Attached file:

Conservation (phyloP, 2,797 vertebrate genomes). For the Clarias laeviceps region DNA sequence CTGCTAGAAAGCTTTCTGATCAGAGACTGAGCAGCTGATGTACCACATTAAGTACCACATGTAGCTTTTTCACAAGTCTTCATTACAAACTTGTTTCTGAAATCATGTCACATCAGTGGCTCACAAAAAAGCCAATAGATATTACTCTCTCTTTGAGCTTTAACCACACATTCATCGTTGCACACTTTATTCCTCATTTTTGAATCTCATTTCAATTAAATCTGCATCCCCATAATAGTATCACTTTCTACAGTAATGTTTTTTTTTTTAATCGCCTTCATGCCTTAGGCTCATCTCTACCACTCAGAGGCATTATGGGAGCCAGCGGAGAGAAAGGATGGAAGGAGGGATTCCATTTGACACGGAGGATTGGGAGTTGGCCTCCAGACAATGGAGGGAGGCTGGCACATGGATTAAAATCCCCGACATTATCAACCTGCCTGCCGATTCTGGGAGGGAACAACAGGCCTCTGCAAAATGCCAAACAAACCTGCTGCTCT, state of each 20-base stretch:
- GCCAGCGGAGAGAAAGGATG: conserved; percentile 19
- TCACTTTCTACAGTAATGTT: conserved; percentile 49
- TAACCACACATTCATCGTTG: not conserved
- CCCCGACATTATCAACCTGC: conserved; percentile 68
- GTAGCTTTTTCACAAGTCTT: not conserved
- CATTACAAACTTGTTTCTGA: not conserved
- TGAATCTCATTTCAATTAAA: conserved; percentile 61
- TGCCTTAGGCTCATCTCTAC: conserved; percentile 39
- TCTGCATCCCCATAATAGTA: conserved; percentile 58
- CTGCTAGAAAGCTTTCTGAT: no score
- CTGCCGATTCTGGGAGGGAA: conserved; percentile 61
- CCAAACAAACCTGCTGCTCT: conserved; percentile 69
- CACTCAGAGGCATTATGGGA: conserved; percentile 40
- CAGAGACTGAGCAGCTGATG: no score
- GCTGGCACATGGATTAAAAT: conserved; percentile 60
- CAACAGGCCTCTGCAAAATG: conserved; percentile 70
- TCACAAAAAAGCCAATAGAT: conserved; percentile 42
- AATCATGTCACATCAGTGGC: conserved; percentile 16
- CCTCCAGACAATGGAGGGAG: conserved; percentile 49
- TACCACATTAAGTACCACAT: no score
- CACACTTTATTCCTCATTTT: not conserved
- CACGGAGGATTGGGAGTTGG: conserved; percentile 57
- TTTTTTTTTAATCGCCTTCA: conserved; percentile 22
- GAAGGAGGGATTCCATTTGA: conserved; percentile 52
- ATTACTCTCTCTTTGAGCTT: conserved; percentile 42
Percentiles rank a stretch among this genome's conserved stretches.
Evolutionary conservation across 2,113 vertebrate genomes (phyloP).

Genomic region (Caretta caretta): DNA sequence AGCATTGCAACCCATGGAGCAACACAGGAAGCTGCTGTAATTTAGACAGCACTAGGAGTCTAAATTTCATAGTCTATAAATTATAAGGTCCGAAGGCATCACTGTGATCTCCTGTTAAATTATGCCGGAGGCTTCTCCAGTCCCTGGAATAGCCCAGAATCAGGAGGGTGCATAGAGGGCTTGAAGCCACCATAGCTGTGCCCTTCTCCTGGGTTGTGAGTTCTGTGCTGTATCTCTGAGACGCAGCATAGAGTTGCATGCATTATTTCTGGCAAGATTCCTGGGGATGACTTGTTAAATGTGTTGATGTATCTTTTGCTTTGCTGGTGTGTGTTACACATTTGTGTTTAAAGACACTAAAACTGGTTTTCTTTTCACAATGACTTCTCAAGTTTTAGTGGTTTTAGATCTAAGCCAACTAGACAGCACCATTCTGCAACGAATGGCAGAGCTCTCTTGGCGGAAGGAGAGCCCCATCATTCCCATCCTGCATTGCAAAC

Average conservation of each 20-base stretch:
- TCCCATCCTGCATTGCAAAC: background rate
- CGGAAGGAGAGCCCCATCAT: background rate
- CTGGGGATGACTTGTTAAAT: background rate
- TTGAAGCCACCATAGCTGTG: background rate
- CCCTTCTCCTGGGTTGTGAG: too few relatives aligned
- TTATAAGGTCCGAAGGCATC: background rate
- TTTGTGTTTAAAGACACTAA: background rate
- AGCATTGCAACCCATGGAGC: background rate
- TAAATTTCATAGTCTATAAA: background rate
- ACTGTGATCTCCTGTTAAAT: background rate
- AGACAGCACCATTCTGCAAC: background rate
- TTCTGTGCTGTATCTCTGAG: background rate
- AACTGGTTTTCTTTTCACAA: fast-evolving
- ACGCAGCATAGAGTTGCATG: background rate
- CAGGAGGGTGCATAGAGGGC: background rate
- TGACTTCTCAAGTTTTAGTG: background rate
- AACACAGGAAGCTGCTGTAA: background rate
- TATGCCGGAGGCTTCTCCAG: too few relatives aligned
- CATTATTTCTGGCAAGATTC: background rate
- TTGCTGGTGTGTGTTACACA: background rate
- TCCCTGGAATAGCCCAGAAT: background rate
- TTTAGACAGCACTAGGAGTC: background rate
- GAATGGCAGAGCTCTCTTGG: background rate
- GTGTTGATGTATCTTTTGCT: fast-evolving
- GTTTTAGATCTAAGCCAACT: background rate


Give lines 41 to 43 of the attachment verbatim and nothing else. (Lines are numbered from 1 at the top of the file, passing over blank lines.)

- AGACAGCACCATTCTGCAAC: background rate
- TTCTGTGCTGTATCTCTGAG: background rate
- AACTGGTTTTCTTTTCACAA: fast-evolving